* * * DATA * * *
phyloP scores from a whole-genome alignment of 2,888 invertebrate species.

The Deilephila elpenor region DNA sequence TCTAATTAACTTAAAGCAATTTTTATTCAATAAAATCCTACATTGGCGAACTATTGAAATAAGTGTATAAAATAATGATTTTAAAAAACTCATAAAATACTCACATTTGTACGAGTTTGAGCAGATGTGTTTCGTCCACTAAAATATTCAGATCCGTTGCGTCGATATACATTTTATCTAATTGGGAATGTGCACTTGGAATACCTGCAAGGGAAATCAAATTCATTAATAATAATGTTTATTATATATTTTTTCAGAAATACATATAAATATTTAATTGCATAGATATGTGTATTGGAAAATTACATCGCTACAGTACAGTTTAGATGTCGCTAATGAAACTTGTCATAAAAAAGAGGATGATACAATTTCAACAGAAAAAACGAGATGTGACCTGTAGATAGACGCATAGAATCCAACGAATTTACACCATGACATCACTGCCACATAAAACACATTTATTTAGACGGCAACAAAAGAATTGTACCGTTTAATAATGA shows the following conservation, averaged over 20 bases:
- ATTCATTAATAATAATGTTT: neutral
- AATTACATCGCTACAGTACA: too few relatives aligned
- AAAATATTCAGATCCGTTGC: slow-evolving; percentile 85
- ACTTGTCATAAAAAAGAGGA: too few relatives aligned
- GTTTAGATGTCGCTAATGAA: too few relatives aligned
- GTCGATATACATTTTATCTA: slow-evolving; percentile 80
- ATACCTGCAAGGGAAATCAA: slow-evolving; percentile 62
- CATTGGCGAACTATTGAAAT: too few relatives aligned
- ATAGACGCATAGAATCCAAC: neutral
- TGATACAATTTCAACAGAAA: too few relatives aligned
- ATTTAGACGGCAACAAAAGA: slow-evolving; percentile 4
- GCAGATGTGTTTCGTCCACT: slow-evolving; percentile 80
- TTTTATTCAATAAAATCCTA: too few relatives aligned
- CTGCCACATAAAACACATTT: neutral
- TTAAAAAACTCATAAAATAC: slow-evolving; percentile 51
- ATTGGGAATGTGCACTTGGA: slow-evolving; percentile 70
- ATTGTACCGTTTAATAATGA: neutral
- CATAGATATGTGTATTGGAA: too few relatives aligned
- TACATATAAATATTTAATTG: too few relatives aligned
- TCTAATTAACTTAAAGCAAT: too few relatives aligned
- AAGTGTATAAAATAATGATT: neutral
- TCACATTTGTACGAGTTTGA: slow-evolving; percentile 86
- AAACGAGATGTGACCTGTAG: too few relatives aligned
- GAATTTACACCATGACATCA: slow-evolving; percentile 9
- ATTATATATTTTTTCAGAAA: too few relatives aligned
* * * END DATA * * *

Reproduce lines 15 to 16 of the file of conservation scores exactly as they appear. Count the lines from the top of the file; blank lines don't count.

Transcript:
- TTTTATTCAATAAAATCCTA: too few relatives aligned
- CTGCCACATAAAACACATTT: neutral